The hemoglobin regulatory regions

Betty Sue Pace, Levi H Makala

Research output: Chapter in Book/Report/Conference proceedingChapter

Abstract

All animals that use hemoglobin for oxygen transport synthesize different hemoglobin types during the various stages of development. In humans, two gene clusters direct the production of hemoglobin including the α-locus which contains the embryonic ζ gene and two adult α genes on chromosome 16. A second cluster, the β-globin locus located on chromosome 11, contains the ε, Gγ, Aγ, δ, and β genes. The globin genes are arranged from 5′ to 3′ according to the order of their expression and are developmentally regulated to produce different hemoglobin species during ontogeny. Two switches in the type of hemoglobin synthesized during development occur, a process known as hemoglobin switching. Through research efforts over the last two decades, several insights have been gained into the molecular mechanisms of hemoglobin switching. However, the entire process has not been fully elucidated. Studies of naturally occurring globin gene promoter mutations and transgenic mouse investigations have contributed to our understanding of the effect of DNA mutations on globin gene expression. Furthermore, the developmental regulation of globin gene expression has shaped research efforts to establish therapeutic modalities for individuals affected with sickle cell disease and β-thalassemia. Here, we will review the progress made toward understanding molecular mechanisms that control globin gene expression and the consequences of mutations on hemoglobin switching.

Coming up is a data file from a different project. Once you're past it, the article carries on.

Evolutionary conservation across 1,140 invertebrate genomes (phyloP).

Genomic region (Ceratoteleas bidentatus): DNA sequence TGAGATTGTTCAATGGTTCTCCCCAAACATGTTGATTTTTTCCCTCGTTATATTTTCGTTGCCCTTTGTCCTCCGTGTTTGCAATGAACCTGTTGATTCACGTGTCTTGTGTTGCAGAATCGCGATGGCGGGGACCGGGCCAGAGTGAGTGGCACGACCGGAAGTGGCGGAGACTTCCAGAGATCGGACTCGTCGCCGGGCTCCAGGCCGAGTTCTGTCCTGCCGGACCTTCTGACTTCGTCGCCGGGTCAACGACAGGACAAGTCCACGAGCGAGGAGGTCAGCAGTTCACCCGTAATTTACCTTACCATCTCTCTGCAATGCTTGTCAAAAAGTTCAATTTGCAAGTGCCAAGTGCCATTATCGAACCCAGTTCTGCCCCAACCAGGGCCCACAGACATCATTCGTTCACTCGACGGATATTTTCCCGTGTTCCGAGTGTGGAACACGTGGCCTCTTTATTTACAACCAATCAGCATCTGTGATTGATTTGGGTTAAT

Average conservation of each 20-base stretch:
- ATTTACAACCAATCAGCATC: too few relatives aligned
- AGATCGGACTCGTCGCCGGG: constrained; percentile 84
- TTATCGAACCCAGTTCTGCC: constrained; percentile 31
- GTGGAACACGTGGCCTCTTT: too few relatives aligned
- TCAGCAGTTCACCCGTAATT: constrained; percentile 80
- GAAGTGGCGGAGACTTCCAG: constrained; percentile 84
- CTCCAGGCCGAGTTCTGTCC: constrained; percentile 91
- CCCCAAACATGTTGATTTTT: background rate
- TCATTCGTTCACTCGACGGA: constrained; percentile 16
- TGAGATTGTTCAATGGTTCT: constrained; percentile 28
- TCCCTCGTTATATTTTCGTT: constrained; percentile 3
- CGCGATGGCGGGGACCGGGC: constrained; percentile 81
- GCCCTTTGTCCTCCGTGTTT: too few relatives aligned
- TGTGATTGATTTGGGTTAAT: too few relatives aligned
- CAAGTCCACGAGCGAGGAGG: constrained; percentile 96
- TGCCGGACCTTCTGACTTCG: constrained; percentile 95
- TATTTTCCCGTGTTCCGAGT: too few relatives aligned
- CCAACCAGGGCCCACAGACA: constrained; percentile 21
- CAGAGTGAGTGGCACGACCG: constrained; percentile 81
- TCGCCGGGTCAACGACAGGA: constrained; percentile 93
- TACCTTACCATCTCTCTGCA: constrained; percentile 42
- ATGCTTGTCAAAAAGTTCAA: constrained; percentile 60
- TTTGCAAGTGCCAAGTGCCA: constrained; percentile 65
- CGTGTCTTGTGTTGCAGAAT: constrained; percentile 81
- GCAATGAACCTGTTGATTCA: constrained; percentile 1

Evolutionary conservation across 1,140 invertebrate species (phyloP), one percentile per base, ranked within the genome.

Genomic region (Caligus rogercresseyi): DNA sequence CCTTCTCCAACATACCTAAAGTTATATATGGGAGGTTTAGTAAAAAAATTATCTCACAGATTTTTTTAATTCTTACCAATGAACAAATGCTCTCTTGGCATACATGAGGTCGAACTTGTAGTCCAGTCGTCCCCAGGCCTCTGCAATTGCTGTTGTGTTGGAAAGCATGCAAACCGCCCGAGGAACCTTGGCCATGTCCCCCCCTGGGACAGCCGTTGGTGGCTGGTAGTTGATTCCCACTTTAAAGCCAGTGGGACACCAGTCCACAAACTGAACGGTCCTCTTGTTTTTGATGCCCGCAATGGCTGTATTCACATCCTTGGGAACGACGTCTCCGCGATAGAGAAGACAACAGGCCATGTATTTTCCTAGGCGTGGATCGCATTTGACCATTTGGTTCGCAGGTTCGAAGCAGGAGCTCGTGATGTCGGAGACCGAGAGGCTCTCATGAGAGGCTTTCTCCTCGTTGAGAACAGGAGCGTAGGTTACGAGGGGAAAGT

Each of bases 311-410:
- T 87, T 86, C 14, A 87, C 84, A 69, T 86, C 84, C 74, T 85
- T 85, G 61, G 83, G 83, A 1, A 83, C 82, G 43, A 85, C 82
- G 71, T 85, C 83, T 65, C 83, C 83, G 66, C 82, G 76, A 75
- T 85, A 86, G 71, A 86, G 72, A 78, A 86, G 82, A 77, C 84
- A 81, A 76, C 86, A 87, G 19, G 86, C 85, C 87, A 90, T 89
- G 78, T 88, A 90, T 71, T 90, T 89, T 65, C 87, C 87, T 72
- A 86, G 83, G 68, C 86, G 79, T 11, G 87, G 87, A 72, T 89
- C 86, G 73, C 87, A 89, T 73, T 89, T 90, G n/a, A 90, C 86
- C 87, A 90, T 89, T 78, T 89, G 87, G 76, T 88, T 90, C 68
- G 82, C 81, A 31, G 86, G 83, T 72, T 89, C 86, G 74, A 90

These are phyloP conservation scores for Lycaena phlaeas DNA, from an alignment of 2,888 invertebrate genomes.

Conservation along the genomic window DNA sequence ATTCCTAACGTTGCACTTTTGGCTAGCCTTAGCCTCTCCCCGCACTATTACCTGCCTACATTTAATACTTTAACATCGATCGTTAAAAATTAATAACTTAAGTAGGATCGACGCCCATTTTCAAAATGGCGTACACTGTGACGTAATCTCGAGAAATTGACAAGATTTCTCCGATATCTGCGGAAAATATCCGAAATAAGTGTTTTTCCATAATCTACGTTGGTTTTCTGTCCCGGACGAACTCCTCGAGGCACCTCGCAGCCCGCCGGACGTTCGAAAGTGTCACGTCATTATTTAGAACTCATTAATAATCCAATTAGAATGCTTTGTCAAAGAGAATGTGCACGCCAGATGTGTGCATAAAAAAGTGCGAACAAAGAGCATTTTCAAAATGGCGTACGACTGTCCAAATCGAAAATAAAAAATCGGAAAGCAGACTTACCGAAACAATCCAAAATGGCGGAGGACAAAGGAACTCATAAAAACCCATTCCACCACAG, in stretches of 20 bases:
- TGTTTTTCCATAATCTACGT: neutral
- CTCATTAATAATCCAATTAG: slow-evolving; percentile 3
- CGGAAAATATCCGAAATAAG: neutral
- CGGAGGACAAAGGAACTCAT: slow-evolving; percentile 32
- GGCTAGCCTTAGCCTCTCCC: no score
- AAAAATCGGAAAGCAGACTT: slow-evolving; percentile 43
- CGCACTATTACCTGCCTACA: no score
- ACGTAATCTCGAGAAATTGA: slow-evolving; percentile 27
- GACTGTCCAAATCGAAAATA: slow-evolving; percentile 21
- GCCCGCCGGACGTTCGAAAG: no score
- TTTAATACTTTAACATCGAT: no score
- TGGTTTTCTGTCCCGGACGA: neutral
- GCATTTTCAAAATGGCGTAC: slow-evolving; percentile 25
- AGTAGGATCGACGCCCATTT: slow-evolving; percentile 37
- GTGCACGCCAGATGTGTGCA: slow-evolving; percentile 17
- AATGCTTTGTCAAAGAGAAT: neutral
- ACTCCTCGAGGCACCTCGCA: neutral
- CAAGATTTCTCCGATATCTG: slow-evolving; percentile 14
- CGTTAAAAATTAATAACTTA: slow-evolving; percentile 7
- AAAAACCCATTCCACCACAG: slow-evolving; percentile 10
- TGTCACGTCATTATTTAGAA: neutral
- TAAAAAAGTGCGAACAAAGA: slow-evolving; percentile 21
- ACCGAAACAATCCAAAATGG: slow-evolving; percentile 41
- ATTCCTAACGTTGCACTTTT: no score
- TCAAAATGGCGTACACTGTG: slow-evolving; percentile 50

Original languageEnglish (US)
Title of host publicationGene Regulatory Sequences and Human Disease
PublisherSpringer New York
Pages19-40
Number of pages22
ISBN (Electronic)9781461416838
ISBN (Print)1461416825, 9781461416821
DOIs
StatePublished - Sep 1 2011

Fingerprint

Nucleic Acid Regulatory Sequences
Globins
Hemoglobins
Genes
Gene expression
Chromosomes
Mutation
Developmental Gene Expression Regulation
Gene Expression
Chromosomes, Human, Pair 16
Chromosomes, Human, Pair 11
Thalassemia
Sickle Cell Anemia
Multigene Family
Research
Transgenic Mice
Animals
Switches
Oxygen
DNA

Keywords

  • Hemoglobin
  • Hemoglobin switching
  • Hereditary persistence of fetal hemoglobin
  • Sickle cell disease
  • Thalassemia
  • α-Globin
  • β-Globin
  • γ-Globin
  • ε-Globin

ASJC Scopus subject areas

  • Medicine(all)
  • Biochemistry, Genetics and Molecular Biology(all)

Cite this

Pace, B. S., & Makala, L. H. (2011). The hemoglobin regulatory regions. In Gene Regulatory Sequences and Human Disease (pp. 19-40). Springer New York. https://doi.org/10.1007/978-1-4614-1683-8_2

The hemoglobin regulatory regions. / Pace, Betty Sue; Makala, Levi H.

Gene Regulatory Sequences and Human Disease. Springer New York, 2011. p. 19-40.

Research output: Chapter in Book/Report/Conference proceedingChapter

Pace, BS & Makala, LH 2011, The hemoglobin regulatory regions. in Gene Regulatory Sequences and Human Disease. Springer New York, pp. 19-40. https://doi.org/10.1007/978-1-4614-1683-8_2
Pace BS, Makala LH. The hemoglobin regulatory regions. In Gene Regulatory Sequences and Human Disease. Springer New York. 2011. p. 19-40 https://doi.org/10.1007/978-1-4614-1683-8_2
Pace, Betty Sue ; Makala, Levi H. / The hemoglobin regulatory regions. Gene Regulatory Sequences and Human Disease. Springer New York, 2011. pp. 19-40
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